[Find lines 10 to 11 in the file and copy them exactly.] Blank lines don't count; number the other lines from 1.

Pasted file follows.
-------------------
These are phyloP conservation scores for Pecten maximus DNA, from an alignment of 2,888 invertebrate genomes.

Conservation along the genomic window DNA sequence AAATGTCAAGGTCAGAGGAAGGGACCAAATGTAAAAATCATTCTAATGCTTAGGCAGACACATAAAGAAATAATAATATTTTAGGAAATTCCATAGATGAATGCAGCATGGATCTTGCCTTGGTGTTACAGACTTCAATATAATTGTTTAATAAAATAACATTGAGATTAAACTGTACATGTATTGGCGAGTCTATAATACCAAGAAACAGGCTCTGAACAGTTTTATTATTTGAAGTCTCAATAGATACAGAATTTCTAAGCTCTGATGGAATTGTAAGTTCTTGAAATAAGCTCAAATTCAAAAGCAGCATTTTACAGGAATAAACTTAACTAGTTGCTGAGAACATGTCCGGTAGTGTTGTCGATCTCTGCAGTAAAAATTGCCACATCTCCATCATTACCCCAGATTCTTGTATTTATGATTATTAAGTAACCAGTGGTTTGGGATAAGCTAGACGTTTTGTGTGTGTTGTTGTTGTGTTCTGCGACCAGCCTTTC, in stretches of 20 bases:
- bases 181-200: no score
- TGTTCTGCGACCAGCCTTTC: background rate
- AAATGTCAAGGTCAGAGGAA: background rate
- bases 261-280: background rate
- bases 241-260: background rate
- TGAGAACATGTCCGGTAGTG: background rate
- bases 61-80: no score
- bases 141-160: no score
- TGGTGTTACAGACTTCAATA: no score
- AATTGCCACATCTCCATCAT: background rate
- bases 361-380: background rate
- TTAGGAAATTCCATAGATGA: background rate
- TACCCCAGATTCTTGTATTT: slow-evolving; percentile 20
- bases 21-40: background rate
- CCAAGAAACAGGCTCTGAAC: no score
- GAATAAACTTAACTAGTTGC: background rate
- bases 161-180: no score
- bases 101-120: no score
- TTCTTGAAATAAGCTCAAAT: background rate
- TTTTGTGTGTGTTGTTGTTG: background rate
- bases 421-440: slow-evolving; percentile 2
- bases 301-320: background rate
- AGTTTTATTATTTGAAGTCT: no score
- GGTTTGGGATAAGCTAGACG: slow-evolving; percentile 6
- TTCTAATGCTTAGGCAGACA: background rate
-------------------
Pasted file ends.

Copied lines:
- bases 141-160: no score
- TGGTGTTACAGACTTCAATA: no score